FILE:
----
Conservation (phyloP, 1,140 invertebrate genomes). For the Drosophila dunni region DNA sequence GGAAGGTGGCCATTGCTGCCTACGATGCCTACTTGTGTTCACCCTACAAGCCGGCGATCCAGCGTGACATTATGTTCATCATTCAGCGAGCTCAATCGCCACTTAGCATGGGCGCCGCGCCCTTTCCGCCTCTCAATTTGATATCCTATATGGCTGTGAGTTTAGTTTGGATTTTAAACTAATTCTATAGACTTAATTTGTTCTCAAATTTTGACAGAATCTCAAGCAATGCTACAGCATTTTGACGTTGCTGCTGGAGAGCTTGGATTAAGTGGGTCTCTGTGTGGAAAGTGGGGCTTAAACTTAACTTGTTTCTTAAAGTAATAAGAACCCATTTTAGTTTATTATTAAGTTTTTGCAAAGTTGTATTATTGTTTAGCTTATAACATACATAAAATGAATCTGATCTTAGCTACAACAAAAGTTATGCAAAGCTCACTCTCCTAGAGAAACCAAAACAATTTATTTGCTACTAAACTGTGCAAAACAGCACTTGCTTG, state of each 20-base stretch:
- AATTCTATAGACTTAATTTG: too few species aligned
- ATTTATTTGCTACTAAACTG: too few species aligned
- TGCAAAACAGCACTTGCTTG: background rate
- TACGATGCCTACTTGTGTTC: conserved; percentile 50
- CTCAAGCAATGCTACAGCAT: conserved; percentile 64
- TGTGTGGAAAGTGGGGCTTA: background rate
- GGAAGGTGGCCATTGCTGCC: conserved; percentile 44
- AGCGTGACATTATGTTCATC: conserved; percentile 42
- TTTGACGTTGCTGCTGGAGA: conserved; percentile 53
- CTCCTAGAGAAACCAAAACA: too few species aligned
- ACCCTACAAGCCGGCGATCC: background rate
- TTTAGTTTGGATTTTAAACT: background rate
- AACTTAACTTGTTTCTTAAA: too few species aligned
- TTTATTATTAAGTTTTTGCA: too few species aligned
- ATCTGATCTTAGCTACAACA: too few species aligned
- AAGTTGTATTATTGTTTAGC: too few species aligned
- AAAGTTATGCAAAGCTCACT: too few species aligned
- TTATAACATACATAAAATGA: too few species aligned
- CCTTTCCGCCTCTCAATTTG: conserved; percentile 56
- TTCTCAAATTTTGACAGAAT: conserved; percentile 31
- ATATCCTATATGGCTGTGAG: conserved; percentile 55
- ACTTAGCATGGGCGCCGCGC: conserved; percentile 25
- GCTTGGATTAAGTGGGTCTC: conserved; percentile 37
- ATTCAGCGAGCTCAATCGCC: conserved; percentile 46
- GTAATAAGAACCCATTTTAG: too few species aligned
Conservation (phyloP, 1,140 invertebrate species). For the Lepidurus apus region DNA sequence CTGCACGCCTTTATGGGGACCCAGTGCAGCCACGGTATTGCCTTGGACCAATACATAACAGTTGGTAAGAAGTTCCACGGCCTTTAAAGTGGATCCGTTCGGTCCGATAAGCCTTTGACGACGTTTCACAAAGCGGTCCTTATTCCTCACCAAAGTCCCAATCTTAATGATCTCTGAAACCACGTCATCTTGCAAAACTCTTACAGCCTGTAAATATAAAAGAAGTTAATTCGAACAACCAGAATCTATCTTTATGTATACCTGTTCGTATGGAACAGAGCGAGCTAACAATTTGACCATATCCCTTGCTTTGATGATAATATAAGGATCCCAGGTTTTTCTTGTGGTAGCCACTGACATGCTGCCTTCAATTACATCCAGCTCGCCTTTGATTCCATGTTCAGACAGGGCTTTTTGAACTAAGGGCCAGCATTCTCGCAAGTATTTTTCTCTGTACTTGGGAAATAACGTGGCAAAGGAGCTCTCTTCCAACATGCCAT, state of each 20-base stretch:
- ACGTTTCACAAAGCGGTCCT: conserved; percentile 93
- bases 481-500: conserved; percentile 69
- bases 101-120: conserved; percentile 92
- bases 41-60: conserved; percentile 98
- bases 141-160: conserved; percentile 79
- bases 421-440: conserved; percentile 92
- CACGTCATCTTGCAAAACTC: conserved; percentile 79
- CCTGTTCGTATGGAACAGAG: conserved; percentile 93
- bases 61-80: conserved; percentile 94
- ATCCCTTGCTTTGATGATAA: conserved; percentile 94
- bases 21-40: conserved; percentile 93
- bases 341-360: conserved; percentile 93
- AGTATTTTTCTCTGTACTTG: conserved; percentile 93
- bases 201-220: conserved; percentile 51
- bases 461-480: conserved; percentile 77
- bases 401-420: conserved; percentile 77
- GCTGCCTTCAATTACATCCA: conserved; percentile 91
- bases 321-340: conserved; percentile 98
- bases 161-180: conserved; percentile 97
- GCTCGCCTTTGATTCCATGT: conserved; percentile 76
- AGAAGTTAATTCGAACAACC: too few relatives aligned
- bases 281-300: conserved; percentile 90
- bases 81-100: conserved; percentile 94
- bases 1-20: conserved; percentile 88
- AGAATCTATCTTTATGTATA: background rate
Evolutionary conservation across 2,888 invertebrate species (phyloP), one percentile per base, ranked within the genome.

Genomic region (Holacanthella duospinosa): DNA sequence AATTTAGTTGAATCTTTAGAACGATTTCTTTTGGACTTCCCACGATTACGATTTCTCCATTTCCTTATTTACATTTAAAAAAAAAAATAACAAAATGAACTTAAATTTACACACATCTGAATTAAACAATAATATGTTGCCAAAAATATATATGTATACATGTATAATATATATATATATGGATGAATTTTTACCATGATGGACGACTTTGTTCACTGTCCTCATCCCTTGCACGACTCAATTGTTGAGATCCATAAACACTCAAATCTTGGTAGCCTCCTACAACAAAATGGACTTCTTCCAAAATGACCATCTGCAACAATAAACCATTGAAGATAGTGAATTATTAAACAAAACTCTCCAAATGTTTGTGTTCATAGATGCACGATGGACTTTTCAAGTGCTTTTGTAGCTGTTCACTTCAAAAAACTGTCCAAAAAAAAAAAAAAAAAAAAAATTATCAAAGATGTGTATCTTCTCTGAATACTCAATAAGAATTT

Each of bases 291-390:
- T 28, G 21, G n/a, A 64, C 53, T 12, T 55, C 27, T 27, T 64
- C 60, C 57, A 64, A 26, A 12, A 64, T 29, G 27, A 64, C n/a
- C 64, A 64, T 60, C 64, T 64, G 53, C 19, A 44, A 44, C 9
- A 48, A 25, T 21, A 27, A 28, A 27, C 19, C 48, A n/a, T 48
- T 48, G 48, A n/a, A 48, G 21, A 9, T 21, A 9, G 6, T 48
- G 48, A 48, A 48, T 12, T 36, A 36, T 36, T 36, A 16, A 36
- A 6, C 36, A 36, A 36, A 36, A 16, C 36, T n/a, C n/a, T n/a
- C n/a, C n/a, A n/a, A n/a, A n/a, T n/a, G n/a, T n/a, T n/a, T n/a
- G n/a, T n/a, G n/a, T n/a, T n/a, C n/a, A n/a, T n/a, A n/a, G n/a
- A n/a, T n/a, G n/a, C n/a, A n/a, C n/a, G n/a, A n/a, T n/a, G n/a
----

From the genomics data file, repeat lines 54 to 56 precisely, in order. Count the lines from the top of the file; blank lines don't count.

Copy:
Genomic region (Holacanthella duospinosa): DNA sequence AATTTAGTTGAATCTTTAGAACGATTTCTTTTGGACTTCCCACGATTACGATTTCTCCATTTCCTTATTTACATTTAAAAAAAAAAATAACAAAATGAACTTAAATTTACACACATCTGAATTAAACAATAATATGTTGCCAAAAATATATATGTATACATGTATAATATATATATATATGGATGAATTTTTACCATGATGGACGACTTTGTTCACTGTCCTCATCCCTTGCACGACTCAATTGTTGAGATCCATAAACACTCAAATCTTGGTAGCCTCCTACAACAAAATGGACTTCTTCCAAAATGACCATCTGCAACAATAAACCATTGAAGATAGTGAATTATTAAACAAAACTCTCCAAATGTTTGTGTTCATAGATGCACGATGGACTTTTCAAGTGCTTTTGTAGCTGTTCACTTCAAAAAACTGTCCAAAAAAAAAAAAAAAAAAAAAATTATCAAAGATGTGTATCTTCTCTGAATACTCAATAAGAATTT

Each of bases 291-390:
- T 28, G 21, G n/a, A 64, C 53, T 12, T 55, C 27, T 27, T 64